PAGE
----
I’ll be announcing 2 fundraisers later today for Elect Esrati. And, like the Mayor, I’m limiting my campaign to $10,000.

My main issues are listed on

Money may not buy happiness, but it might buy a politician

The pre-election campaign finance reports were due yesterday. I hope to have the complete McLin and Whaley reports online early next week- because, they won’t publish anything truly informative on their sites.

From the Dayton Daily News today:

McLin declared contributions of just more than $51,862, from about 170 supporters, including $10,000 from Kitt C. Cooper of Westerville. Cooper is the owner of Vance Environmental, LTD, a construction, demolition company, which also owns the landfill on Vance Road.

“He’s a good guy, more than the owner of a landfill, he’s part of the conversation about Dayton,” McLin said. “He has great ideas for the landfill, after it closes.”

McLin also had several supporters associated with the Kettering Health Network who made personal contributions, including CEO Frank Perez giving $2,000 and Roy Chew, president of Kettering Medical Center, who gave $1,000….

Leitzell has held several grassroots, fund-raising events including a pancake breakfast and a pie sale, but said he did not meet the requirement to file a campaign finance report…

Of the three candidates for Dayton City Commission, only Nan Whaley filed a finance report by Friday.

Whaley has received contributions totaling $22,741, with Kitt Cooper also being her largest donor at $5,000.

Neither City Commissioner Joey Williams or commission candidate David Esrati filed finance reports.

via McLin, Whaley lead money race for mayor, city commission campaign.

Both McLin and Whaley have in recent years become supporters of tearing down vacant homes in Dayton, so who appears as the largest donor to both McLin and Whaley’s campaign? Not surprisingly, the owner of a landfill/demolition company.  In yesterday’s post I had predicted a large donation from the demolition contractor with the current city contract, but it turns out that the biggest donor to Whaley and McLin is another demolition contractor.  It will be interesting to see who gets the next city contract.

When I very first ran for Mayor several years ago, I questioned where an incumbent’s campaign money was coming from and specifically asked if it indeed came from someone who wanted to build a landfill on the West side.  That donor got their landfill, and that landfill is fast becoming, quite literally, the highest point in Dayton.  The topography may change, the names may change, but the game is still the same.  The way Dayton has been led for years is that big donors often get big city contracts.  And with the hundreds of demolished homes that the current Mayor and Commission have added to it, a landfill may soon become, quite unfortunately for the people of Dayton,  the Mayor’s and this Commission’s most enduring legacy.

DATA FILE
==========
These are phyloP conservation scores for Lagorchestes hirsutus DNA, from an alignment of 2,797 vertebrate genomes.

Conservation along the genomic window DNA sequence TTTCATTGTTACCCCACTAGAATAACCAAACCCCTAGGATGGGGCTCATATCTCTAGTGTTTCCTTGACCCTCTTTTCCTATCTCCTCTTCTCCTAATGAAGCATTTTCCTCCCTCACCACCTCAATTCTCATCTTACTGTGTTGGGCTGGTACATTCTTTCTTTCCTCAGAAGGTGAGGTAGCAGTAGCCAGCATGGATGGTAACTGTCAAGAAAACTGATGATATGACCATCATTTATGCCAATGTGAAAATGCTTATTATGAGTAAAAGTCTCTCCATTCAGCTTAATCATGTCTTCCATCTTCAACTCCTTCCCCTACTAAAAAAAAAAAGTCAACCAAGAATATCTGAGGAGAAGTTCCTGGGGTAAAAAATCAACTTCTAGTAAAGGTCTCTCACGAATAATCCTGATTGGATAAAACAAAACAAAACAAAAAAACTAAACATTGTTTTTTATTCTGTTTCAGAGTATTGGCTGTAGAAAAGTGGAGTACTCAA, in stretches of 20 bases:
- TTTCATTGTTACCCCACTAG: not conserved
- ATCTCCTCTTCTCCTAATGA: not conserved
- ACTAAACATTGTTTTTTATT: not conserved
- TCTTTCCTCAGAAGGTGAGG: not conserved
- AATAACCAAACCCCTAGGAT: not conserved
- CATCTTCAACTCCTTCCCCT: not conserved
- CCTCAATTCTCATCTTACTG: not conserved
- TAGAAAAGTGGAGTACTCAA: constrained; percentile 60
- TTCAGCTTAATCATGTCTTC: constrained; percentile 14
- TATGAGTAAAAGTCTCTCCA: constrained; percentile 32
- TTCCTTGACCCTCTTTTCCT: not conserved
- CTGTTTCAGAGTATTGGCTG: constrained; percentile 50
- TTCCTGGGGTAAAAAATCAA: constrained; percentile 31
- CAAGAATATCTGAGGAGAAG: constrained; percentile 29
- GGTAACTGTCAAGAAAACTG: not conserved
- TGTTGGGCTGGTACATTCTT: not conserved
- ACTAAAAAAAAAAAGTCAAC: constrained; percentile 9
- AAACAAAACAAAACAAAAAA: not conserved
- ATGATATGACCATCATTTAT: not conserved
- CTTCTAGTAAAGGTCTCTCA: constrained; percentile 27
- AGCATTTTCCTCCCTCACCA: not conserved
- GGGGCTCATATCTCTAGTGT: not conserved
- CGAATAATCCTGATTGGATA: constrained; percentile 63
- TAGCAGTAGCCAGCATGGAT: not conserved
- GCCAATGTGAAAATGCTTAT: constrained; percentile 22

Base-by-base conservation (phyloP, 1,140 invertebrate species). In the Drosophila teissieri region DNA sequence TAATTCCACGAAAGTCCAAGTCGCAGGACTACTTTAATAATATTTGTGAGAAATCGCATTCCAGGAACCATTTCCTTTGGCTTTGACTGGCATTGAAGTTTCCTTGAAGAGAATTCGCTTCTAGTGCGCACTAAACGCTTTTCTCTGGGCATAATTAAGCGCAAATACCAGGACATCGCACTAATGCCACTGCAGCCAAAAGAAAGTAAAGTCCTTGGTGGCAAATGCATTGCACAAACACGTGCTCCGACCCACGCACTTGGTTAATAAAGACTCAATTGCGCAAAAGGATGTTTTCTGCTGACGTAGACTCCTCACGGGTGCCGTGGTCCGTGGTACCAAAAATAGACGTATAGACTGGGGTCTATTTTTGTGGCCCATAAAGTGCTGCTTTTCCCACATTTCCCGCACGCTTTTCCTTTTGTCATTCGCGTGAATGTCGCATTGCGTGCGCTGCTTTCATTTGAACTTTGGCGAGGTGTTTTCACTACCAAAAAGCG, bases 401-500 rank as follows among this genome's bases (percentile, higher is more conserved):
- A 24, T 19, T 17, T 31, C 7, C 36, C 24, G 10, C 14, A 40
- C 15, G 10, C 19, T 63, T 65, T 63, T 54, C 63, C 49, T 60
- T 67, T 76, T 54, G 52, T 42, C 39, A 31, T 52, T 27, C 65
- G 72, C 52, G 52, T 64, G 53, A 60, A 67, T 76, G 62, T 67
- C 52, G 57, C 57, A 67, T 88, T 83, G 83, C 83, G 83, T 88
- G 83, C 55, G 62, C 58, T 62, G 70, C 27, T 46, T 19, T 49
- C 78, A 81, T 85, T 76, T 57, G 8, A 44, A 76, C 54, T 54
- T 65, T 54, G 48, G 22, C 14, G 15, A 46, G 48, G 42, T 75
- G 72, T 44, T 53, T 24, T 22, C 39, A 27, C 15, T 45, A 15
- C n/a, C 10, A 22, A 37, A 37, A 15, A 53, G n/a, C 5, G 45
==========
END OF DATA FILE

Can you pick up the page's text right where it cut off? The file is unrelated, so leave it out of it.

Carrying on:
It’s time for candidates who are free to do what’s best for the City and its people- not special interests that make large campaign donations.

The launch of a new kind of campaign: Esrati for City Commission

Today, is 30 days from petition turn in for the “Non-partisan” Dayton City Commission race. The petitions are closely guarded and held by both the Montgomery County Board of Elections and the Dayton City Commission office. So far there are 7 candidates with petitions out for City Commission and 4 for Mayor that are known:

City Commission is: Incumbents Nan Whaley and Joey Williams. Challengers are myself, Donald Dominic, Lorana Kelly, Mark Anthony Newberry, Jeffrey Welbaum.

For Mayor, it’s incumbent, Rhine McLin and challengers Bill Krest, Jerome Savage and Gary Leitzell.

If anyone else knows anything- or can provide links to sites- let me know.

I have a pdf version of the form in rough form. If you want it- e-mail me (link below). The BOE even admits the form has a problem that they need to check with the Secretary of State. The form is obscenely overly-complex, as is the process. Note- it only takes 50 signatures to run for Congress.

My petitions are ready- and I need people who want to circulate them. Each petition holds 40 signatures. They must be signed by a registered voter in the City of Dayton who hasn’t signed more than 2 petitions for Commission in this race. After circulating the petition, the circulator must take the petition to a notary to get a notarized signature.

You can pick up petitions at 100 Bonner Street Dayton OH 45410 between 8:30 am and 6pm any week day or e-mail me for other arrangements.

I’ll also need to start raising money to hire a campaign manager. The incumbents will have the full support of the Montgomery County Democratic Party- even if they either don’t do anything, or abstain from critical votes.

However, this campaign will be more about ideas, this site and moving Dayton forward, than empty promises and :30 soundbites. It’s up to you if you want to see a change in Dayton, or continue to suffer through an administration that doesn’t understand that plowing snow is more important than paying people to do “Economic development.”

It’s time to stop putting lipstick on a pig. If we can’t deliver basic services- how can we expect to deliver a viable place to live and work.

I vow to bring discussion and ideas to a City Commission that doesn’t understand its role as advisers and directors to a large organization. It’s time we start asking the right questions, instead of rubber stamping a bunch of budget requests every week.

I’d also like to revise the charter to make the process of running simpler. It may also be time to change the process to eliminate the Mayor’s race, and make it an election where the top-three on this cycle get on the Commission with the top vote getter becoming Mayor.

Please help. Please pick up your petitions asap. Thanks.